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Selectors API

From: Robert Green <rgqld@iinet.net.au>
Date: Mon, 23 Mar 2009 20:32:56 +1000
Message-Id: <868997D5-2138-4FBE-8ED9-FB38D0E9C4EF@iinet.net.au>
To: public-webapps@w3.org
I wish to comment on the recommendation that NodeLists returned by  
the selectors API will be static.

I feel this removes one of the great benefits of live collections,  
that is, that once a collection is created, it is automatically  
updated by the browser itself.  This provides the possibility of  
creating a collection once and reusing it without having to create it  
again.

If the static NodeList model is maintained, it either means that the  
NodeList will have to be re-created every time a function wishes to  
access it, or separate native functions will have to be written to  
update the collection as the document is modified.  The second  
approach is clearly less than optimal as there may be functions  
modifying the document that the native methods aren't aware of.

I suspect there are two motivations for the choice of static  
collections:

1.  A number of popular javascript libraries have selector APIs that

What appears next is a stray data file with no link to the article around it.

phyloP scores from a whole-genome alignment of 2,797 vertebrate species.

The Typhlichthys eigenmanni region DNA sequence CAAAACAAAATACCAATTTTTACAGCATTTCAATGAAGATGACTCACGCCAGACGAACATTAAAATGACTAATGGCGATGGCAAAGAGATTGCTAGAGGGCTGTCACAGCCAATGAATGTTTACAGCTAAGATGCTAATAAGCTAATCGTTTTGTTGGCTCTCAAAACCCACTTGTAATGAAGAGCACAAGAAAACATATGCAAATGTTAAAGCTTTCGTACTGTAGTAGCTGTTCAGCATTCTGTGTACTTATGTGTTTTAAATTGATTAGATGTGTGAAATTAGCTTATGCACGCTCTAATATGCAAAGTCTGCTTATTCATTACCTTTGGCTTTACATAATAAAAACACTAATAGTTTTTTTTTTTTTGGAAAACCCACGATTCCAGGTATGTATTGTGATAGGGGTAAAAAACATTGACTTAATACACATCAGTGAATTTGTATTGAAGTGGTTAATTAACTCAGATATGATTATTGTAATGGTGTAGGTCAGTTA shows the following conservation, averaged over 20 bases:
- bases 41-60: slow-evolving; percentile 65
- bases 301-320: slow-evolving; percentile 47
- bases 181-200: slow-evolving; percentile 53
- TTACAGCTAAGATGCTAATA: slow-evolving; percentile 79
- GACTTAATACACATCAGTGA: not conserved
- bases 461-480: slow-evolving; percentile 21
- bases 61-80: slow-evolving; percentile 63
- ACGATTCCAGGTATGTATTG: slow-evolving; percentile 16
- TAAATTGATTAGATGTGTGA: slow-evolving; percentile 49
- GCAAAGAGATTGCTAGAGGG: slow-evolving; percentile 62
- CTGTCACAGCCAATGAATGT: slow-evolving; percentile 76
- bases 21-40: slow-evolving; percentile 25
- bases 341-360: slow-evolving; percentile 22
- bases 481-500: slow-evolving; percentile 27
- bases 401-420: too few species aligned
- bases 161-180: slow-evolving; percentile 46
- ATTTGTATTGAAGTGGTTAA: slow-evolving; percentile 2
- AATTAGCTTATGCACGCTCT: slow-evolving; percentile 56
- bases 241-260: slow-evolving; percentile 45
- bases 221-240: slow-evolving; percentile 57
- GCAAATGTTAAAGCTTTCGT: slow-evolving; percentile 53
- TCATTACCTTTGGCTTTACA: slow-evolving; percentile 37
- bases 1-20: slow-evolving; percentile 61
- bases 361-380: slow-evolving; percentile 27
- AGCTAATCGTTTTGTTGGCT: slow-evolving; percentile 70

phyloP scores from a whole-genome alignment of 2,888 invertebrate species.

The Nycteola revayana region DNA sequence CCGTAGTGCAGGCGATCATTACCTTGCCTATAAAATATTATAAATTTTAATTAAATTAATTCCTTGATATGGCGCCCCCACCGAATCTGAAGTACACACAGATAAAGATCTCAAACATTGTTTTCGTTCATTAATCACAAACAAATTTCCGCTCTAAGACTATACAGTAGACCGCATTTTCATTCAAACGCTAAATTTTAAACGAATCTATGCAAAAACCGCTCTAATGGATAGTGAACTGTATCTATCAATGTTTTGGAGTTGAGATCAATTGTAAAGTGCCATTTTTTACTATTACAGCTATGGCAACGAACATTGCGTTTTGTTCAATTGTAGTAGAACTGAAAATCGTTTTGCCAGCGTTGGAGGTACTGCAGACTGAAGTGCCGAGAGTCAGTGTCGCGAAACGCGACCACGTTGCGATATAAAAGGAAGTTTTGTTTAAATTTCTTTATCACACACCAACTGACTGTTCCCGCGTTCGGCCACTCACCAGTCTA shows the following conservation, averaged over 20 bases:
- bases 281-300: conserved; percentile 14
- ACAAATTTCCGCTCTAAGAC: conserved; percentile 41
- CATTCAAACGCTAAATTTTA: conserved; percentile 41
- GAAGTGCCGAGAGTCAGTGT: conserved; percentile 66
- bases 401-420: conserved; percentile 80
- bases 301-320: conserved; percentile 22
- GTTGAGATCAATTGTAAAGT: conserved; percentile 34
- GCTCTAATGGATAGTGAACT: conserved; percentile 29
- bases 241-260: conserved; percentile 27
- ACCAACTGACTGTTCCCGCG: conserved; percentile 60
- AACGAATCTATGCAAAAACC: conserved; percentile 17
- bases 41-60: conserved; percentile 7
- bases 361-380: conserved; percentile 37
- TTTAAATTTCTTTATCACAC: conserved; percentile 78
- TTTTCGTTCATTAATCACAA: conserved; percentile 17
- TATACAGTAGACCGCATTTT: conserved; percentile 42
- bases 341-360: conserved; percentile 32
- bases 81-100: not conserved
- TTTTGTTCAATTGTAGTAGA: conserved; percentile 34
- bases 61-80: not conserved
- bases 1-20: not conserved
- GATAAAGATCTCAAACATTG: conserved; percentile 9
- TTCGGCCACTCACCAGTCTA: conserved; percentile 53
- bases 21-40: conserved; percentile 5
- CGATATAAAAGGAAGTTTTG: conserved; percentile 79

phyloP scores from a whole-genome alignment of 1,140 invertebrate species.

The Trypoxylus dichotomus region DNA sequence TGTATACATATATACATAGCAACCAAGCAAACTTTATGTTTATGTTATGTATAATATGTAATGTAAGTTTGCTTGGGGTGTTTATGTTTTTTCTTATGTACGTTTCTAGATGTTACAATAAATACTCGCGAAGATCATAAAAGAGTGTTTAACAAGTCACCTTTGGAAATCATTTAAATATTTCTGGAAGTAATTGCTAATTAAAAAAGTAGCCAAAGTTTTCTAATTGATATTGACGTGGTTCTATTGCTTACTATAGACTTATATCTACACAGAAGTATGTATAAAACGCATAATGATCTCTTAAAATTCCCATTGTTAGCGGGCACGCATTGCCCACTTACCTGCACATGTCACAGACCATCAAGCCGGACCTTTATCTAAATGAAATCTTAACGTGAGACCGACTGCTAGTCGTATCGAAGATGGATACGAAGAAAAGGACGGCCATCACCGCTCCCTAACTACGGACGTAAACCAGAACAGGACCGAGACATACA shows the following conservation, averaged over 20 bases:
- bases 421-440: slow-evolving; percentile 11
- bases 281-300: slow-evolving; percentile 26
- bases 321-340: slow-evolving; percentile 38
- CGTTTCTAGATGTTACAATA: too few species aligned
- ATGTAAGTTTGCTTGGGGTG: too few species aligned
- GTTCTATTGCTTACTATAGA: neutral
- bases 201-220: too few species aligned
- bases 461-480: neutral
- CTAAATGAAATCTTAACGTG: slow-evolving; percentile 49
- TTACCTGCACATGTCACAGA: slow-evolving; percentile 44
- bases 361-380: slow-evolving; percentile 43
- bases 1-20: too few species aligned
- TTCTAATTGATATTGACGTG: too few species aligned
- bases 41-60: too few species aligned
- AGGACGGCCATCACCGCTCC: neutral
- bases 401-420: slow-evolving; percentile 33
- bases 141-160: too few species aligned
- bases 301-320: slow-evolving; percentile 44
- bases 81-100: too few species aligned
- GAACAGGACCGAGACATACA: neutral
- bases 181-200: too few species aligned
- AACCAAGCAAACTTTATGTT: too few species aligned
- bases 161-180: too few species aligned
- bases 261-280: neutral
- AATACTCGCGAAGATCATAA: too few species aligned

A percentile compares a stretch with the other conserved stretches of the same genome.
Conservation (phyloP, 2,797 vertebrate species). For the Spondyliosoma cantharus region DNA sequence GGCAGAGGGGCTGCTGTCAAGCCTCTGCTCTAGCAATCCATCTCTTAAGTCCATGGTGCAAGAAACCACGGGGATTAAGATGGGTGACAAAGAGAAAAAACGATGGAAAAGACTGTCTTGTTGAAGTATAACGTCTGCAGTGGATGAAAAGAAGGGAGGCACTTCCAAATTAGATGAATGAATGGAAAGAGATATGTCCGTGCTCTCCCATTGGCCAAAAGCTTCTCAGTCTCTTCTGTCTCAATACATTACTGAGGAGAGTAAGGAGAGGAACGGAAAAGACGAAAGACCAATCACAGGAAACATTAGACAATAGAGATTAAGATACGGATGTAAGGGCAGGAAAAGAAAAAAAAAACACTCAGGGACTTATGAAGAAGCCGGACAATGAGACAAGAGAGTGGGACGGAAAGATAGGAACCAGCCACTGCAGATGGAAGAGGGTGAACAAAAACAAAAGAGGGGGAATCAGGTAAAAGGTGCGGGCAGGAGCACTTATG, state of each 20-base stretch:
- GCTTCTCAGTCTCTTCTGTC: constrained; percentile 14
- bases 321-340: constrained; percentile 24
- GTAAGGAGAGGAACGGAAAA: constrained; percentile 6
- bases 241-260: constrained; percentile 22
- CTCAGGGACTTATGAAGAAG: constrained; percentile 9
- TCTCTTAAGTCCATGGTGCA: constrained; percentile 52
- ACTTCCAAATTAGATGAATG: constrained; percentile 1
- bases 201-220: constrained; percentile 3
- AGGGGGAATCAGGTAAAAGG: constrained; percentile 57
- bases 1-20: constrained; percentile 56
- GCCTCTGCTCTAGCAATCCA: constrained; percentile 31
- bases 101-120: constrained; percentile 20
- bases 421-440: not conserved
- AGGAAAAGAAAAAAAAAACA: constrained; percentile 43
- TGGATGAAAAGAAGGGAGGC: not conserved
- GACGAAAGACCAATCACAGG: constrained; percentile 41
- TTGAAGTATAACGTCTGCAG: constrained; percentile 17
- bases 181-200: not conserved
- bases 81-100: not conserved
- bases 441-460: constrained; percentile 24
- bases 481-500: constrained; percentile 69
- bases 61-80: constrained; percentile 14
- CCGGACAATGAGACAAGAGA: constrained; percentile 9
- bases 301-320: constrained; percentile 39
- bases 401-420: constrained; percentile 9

return static arrays, therefore a change to live collections would  
place them at a disadvantage

2. Novice script writers are confused by live collections

In regard to the first issue, I believe it can be worked around quite  
simply by those libraries providing an option to return live or  
static collections.  Then users have the choice of which type they want.

For the second issue, it is a matter of user (i.e. script programmer)  
education.  The current libraries hide live collections behind APIs  
that return static collections, often novices start out using a  
library and are never exposed to live NodeLists.  Also, there are  
only a limited number of live collections and their use has not been  
greatly exploited.

I have been told that the reason for not having live collections is  
for performance, but I find that hard to understand.  The current  
live collections are much faster than their native javascript  
emulations, I can't see that getting a collection every time it is  
required will be faster than getting it once and using it many times.

For your consideration.

Robert Green
Received on Monday, 23 March 2009 12:40:43 GMT

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